Reported by Joshua Hall, DVM
Heatstroke is a potentially deadly condition that can come on suddenly with little warning. Heatstroke occurs when heat production outpaces heat loss. A horse’s normal temperature is 100 to 100.5 degrees Fahrenheit. Temperatures beyond 103.5 challenge their metabolic processes. Beyond 105 degrees, horses may show signs of subtle incoordination or lack precision and regularity in their paces. The horse may be fretful and irritable, less attentive and sluggish in its work. If its temperature stays over 105 for longer than a few minutes, the horse’s sweating mechanism starts to shut down, and it loses interest in eating and drinking. All that internal heat dulls its brain’s cognitive functions, leading to disorientation. If the temperature is not brought down within five to 10 minutes, or if it rises to 108 or beyond, the horse likely will collapse, suffer convulsions and die. At temperatures over 111.2 degrees, tissues can literally break down.
Heat production even during gentle exercise can increase by 10 to 20 times over resting values. Sprinting results in an increase of 40 to 50 times over resting values. At work levels of 150 heartbeats per minute, a horse’s temperature will go up 1.8 degrees Fahrenheit every three minutes.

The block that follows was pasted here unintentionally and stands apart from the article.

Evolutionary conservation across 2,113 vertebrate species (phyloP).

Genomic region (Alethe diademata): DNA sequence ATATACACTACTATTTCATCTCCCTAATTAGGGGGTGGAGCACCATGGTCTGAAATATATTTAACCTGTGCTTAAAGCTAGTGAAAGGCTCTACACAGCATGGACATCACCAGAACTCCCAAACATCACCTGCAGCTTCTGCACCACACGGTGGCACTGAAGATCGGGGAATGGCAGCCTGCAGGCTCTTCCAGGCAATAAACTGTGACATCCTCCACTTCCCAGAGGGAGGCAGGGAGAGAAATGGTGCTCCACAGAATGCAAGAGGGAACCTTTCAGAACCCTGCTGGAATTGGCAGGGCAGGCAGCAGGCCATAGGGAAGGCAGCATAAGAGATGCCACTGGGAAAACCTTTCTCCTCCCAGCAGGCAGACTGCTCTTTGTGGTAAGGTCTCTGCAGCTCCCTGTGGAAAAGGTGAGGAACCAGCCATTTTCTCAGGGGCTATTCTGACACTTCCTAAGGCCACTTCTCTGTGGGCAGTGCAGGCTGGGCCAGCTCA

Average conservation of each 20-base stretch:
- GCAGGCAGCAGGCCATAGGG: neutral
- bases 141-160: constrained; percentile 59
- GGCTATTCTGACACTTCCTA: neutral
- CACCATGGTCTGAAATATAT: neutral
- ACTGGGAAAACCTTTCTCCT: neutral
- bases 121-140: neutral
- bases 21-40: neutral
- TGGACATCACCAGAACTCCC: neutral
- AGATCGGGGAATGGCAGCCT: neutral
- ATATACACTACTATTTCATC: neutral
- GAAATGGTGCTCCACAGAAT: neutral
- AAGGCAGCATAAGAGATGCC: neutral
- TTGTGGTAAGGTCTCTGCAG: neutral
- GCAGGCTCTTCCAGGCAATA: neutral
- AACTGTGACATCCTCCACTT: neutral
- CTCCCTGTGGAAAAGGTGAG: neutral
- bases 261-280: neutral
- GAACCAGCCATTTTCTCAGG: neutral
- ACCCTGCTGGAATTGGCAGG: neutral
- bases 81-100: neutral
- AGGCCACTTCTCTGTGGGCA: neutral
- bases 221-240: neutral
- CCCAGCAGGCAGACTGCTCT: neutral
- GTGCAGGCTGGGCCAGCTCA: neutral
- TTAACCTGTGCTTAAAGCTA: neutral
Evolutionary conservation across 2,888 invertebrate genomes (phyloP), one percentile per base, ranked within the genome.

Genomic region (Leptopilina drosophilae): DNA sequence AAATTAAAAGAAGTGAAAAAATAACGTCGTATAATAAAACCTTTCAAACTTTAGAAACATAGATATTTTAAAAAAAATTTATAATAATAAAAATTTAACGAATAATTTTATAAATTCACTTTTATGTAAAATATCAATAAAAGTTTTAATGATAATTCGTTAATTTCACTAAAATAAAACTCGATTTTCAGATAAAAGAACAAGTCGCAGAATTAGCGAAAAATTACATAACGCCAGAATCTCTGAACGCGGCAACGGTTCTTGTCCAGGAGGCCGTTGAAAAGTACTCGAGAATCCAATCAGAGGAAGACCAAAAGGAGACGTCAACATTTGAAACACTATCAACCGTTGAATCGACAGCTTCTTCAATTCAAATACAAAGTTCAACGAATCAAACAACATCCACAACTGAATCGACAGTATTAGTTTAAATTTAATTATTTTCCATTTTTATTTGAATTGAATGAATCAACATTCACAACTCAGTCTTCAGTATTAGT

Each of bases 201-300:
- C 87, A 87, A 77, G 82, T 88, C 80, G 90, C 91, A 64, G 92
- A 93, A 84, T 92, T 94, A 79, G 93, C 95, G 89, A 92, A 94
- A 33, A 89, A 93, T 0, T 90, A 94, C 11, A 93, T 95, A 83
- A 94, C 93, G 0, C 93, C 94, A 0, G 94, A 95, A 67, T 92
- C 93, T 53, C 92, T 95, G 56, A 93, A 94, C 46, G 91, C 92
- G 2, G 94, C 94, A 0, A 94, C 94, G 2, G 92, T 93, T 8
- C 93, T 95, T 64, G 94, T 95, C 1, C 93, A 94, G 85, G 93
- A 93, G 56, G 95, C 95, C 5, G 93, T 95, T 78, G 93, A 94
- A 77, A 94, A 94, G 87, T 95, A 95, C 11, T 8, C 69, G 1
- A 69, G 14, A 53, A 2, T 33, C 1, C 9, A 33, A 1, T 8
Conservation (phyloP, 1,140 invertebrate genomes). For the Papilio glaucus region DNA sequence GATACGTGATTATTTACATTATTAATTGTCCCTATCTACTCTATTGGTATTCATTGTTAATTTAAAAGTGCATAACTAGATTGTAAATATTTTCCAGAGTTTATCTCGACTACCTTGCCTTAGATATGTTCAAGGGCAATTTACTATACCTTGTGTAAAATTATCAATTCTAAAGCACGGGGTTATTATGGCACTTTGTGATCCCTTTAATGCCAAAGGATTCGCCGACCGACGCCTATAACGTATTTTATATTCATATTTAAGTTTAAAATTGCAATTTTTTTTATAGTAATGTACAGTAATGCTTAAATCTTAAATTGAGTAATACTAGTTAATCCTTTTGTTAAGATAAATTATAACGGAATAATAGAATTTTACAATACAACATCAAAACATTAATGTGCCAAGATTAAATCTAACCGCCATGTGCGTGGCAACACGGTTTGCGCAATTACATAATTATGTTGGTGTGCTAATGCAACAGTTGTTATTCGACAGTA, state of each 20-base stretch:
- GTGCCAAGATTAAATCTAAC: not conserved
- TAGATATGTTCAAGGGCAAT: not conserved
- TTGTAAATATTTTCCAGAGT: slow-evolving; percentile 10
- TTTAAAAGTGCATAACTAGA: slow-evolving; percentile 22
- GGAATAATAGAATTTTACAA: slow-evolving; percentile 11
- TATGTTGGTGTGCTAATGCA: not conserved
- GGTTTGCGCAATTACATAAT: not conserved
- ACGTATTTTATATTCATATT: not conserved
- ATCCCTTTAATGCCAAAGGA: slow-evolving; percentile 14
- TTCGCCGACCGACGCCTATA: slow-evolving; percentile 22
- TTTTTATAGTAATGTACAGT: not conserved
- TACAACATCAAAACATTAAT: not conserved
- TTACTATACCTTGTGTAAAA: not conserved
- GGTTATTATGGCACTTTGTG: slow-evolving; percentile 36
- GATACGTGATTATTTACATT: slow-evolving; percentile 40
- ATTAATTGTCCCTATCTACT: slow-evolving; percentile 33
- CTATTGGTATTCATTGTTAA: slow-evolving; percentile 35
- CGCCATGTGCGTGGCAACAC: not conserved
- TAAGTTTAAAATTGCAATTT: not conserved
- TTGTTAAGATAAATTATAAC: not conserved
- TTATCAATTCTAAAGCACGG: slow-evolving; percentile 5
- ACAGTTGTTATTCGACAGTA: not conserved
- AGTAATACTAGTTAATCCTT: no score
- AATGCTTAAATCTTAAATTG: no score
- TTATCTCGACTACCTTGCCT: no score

Working your horses in a steamy climate significantly increases their susceptibility to heatstroke. High humidity compromises the evaporative process because up to two-thirds of the heat-releasing sweat will roll off of the horse’s body before it can evaporate and cool the horse. This means efficient sweating is not always synonymous with efficient cooling.
The following rule of thumb has been devised as a guide. If the sum of the temperature and humidity is:
· Less than 130 – no problem;
· Greater than 150 – use caution, especially if the humidity is greater than half of the total;
· Greater than 180 – use extreme caution, since normal cooling is almost ineffectual and horses may resort to panting.
- David Lominska